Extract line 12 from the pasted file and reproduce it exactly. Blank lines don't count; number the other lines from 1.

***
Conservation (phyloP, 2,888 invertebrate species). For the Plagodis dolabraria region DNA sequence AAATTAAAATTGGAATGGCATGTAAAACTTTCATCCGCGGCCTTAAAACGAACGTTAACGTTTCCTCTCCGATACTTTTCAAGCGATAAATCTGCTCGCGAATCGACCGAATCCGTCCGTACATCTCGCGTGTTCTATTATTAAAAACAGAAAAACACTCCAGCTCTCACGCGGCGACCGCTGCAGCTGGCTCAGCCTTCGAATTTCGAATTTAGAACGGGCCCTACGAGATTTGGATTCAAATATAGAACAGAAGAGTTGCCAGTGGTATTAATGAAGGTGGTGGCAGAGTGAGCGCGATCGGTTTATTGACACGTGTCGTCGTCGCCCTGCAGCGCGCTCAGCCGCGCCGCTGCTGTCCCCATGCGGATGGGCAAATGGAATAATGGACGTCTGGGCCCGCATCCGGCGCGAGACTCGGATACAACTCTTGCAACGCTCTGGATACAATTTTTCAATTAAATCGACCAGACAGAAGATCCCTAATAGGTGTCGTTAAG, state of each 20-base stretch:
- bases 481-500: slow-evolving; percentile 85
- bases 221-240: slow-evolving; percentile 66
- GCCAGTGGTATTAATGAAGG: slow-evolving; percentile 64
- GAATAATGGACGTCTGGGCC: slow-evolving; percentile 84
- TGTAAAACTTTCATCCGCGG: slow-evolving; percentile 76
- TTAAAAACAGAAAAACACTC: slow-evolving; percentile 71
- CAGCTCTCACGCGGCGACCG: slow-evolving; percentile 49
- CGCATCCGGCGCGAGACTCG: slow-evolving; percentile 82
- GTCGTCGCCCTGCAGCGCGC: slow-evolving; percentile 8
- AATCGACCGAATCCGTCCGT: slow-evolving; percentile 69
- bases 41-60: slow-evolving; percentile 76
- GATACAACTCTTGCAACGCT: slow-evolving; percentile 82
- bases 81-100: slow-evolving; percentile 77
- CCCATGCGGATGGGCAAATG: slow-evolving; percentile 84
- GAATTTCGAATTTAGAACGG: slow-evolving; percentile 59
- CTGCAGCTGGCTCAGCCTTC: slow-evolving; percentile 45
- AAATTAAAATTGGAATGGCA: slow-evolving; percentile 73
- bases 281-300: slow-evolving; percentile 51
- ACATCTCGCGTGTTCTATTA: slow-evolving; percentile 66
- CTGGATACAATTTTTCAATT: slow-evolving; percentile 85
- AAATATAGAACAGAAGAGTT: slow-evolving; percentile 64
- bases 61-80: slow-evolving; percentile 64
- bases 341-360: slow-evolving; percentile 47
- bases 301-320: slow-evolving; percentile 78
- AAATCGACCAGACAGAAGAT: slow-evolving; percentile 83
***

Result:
- bases 41-60: slow-evolving; percentile 76